In this GMS Flash Alert we report that certain travelers who intend to enter the U.S. with a valid Electronic System for Travel Authorization (ESTA) must also have a valid e-Passport.
As part of the Visa Waiver Program Improvement and Terrorist Travel Prevention Act of 2015, Visa Waiver Program (VWP) travelers traveling to the United States with an Electronic System for Travel Authorization (ESTA) must have an e-Passport as of April 1, 2016.1 Significant changes to the VWP were included in an omnibus spending bill (H.R.2029)2 passed by the U.S. Congress on December 18, 2015.3
This law places new restrictions on the VWP. U.S. Customs and Border Protection (CBP) encourages travelers to check their passports and their current ESTA status to establish they are in compliance with the new requirement. As a reminder, if a traveler has obtained a new passport, he or she must submit a new ESTA application.
These and other constraints introduced by the amendments should be noted by global mobility professionals, immigration advisers, and those traveling to the United States under the VWP. Should a traveler not be in compliance, he or she could be prevented from travelling into the U.S. and/or stopped at the port of entry.
The VWP permits individuals of certain pre-approved countries4 to enter the U.S. without first obtaining a visitor visa (B-1/B-2) while overseas. Individuals seeking to benefit from the program must first apply for approval with CBP through the ESTA portal5. If the traveler will be seeking entry into the U.S. after April 1, 2016, with a valid ESTA, the new regulations require that the traveler have a valid e-Passport.
Under the Terrorist Travel Prevention and Visa Waiver Program Reform, travelers who intend to enter the U.S. with a valid ESTA must also have a valid e-Passport. If the traveler however intends to enter the U.S. with a non-immigrant visa and not ESTA, an e-Passport is not required. See below as an example of a valid e-Passport.
An e-Passport is an enhanced secure passport with an embedded electronic chip. E-Passports are issued by the proper passport issuing authority and must meet international standards for securing and storing information corresponding to the passport and the passport bearer.
In addition, the amendments include other changes to the VWP to promote enhanced information sharing of terrorism and criminal data, and the use of INTERPOL databases and notices for border screening purposes.
1 For additional information, see: https://www.cbp.gov.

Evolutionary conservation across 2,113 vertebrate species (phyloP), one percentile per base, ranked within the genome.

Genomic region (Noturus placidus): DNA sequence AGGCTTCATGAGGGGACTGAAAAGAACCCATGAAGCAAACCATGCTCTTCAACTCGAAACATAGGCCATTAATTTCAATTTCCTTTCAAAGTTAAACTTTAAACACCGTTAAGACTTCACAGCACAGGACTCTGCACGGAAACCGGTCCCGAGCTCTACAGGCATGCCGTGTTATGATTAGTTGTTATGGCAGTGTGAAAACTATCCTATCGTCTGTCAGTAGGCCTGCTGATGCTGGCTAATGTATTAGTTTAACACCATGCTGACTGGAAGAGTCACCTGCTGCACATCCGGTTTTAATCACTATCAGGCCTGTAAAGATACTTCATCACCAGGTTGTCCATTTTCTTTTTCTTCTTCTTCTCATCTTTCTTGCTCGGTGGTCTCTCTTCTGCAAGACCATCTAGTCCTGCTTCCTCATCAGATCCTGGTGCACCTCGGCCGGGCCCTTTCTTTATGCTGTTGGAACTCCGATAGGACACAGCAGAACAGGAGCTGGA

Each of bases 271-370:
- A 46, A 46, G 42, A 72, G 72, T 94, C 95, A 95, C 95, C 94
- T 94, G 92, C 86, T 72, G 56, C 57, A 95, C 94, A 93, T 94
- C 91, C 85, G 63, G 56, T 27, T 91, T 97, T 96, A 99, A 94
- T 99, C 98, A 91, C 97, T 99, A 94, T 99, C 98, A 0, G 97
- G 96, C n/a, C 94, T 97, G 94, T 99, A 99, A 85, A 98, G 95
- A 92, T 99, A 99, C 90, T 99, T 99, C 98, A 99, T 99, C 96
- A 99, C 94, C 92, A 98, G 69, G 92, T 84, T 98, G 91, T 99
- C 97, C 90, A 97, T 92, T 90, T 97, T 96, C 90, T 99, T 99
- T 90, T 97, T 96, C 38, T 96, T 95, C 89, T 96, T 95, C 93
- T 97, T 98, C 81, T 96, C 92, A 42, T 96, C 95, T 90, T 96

2 To see H.R. 2029, Consolidated Appropriations Act, 2016, on the Library of Congress’ Thomas Web site, click.
3 For related coverage, see GMS Flash Alert 2016-022, February 4, 2016.
4 For VWP countries listed on the State Department Web page click.
5 For more on ESTA on the CBP Web site, click.
For assistance with immigration-related matters pertaining to the United States, please contact your local qualified immigration counsel*, or the following immigration professional with the KPMG International member firm in Canada:
Charlene Quincey, U.S. Immigration practice leader, KPMG Law, Canada
Tel.: +1-416-943-0288 x266
* KPMG LLP (U.S.) does not provide any immigration services. Please note, however, that KPMG LLP Law in Canada can assist clients with U.S. immigration matters.
The information contained in this newsletter was submitted by the KPMG International member firm in Canada.
© 2017 KPMG LLP, a Delaware limited liability partnership and the U.S. member firm of the KPMG network of independent member firms affiliated with KPMG International Cooperative (“KPMG International”), a Swiss entity. All rights reserved.
Flash Alert is an Global Mobility Services publication of KPMG LLPs Washington National Tax practice. The KPMG logo and name are trademarks of KPMG International. KPMG International is a Swiss cooperative that serves as a coordinating entity for a network of independent member firms. KPMG International provides no audit or other client services. Such services are provided solely by member firms in their respective geographic areas. KPMG International and its member firms are legally distinct and separate entities. They are not and nothing contained herein shall be construed to place these entities in the relationship of parents, subsidiaries, agents, partners, or joint venturers. No member firm has any authority (actual, apparent, implied or otherwise) to obligate or bind KPMG International or any member firm in any manner whatsoever. The information contained in herein is of a general nature and is not intended to address the circumstances of any particular individual or entity. Although we endeavor to provide accurate and timely information, there can be no guarantee that such information is accurate as of the date it is received or that it will continue to be accurate in the future. No one should act on such information without appropriate professional advice after a thorough examination of the particular situation.